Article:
Technology averts fire disaster
By: Holly Brantley
POPLAR BLUFF, Mo. - You can hardly see a hint of damage from the outside of 117 South Broadway in Poplar Bluff. But, there's plenty of damage inside. Sunday night a fire ripped through a storage area on the second floor.
The half dozen people who live there got out safely, but investigators say the fire could have moved quickly through the entire block and beyond.
"When you have a building that big, it can easily jump across the street and put the next block on fire," said Fire Scene Investigator Gary Pride.
Investigators say fighting the blaze would have been a nightmare, if it weren't for the department's two thermal imaging cameras. The cameras, triggered by heat, can detect everything from a human body to flames.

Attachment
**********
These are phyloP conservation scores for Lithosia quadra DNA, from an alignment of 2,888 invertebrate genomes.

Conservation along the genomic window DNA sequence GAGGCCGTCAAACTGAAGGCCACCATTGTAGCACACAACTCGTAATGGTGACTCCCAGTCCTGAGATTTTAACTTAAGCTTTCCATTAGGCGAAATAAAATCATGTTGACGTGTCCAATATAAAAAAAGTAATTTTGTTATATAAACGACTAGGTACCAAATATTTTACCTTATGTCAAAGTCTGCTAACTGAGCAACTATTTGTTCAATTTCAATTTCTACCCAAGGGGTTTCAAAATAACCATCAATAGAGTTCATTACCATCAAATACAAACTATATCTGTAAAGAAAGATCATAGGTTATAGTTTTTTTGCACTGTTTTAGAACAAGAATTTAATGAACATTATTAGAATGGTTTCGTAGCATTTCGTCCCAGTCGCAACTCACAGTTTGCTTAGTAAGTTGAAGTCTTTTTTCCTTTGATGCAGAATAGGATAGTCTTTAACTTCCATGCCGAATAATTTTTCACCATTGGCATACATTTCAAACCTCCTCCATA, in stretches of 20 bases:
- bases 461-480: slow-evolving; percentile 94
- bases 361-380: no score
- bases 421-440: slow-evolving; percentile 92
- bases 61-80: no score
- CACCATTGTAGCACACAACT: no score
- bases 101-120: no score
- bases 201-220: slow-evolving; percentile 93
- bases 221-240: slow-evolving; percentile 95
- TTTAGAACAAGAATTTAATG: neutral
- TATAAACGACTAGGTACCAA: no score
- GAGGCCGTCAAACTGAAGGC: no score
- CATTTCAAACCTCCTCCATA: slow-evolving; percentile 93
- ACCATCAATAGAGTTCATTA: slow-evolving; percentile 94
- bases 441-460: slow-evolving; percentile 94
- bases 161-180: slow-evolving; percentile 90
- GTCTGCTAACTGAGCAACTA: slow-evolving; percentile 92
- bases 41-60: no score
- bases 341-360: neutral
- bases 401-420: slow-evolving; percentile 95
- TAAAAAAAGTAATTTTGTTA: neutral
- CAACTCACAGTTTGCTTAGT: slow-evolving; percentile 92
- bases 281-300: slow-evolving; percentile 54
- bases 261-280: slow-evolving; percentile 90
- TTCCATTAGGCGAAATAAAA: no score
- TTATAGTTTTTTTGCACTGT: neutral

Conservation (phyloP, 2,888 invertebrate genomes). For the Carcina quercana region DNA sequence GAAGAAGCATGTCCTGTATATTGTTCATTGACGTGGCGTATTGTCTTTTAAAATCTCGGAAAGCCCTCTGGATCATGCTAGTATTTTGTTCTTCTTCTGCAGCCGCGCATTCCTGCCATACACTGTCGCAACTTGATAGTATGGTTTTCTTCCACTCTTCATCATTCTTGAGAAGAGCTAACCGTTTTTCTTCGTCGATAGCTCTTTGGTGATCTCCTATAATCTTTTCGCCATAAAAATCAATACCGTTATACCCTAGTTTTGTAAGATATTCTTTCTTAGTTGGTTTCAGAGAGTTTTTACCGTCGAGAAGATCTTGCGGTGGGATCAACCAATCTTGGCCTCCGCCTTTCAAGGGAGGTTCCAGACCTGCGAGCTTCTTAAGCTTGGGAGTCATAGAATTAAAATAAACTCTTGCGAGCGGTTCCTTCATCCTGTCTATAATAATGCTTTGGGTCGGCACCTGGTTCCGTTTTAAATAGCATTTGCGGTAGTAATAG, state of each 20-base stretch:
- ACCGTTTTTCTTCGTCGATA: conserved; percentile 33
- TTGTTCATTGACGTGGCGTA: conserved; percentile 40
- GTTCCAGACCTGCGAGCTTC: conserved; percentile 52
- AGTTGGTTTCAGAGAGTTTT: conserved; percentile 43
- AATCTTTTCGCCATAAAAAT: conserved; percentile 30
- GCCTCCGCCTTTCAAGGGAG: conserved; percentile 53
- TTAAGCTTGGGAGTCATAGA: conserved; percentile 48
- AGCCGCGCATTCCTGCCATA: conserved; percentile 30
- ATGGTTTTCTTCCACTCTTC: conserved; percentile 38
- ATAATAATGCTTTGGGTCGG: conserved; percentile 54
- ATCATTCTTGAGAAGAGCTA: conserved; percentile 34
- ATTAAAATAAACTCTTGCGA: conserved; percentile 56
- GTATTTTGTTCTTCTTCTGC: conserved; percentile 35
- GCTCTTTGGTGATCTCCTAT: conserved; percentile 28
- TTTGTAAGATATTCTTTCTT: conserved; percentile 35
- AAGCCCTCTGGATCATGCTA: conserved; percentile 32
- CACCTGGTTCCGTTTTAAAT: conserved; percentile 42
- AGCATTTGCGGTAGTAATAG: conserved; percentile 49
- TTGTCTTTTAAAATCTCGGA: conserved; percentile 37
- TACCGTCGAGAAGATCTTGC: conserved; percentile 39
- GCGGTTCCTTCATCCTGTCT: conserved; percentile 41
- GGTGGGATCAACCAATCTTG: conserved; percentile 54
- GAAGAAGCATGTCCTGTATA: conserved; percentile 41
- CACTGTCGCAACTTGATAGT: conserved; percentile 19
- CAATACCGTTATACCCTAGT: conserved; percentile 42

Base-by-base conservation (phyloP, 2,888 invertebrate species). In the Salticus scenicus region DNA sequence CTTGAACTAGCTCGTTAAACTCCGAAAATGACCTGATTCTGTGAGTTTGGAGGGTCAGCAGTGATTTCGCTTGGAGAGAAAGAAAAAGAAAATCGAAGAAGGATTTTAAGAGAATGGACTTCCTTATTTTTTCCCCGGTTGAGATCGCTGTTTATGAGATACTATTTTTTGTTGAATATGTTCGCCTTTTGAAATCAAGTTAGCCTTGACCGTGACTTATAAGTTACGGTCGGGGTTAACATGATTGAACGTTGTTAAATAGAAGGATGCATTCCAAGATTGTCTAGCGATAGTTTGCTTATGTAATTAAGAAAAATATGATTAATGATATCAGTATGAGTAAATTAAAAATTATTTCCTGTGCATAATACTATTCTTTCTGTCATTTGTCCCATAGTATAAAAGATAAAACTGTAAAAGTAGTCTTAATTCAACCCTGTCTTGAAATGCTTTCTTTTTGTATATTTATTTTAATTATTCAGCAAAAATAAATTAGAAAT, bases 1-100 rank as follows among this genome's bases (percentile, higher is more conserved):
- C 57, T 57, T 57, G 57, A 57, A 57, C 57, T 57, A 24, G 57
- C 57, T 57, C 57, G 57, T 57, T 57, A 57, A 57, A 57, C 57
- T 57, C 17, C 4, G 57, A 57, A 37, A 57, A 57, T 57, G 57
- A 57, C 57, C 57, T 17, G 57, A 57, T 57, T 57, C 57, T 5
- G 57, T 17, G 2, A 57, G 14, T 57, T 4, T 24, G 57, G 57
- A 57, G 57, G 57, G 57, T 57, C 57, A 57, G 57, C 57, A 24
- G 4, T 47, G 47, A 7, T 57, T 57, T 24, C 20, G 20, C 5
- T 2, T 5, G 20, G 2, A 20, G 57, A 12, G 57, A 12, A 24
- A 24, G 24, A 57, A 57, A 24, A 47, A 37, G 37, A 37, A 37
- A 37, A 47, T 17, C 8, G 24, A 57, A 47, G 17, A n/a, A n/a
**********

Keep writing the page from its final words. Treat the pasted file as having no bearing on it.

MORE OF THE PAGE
"It shows everything in black and white," said Pride. "They are able to see in the dark."
Pride said the cameras allowed firefighters to see through wood, brick, and concrete. So, they were able to punch through walls to get to the heart of the fire.
"We had to have two things at work here," said Pride. "We needed firefighters with skills and initiative. We also needed the equipment to fight these types of fires. In Poplar Bluff, we are blessed with both."
Nearby business owners feel quick firefighters saved them from disaster.
"They did a great job," said Kathy Glandt. She and her husband, Bob operate a nearby restaurant.
"We've got a lot invested here," Bob Glandt said.
Pride also credits working smoke detectors with saving the lives of those living in the building. He advises checking yours right away.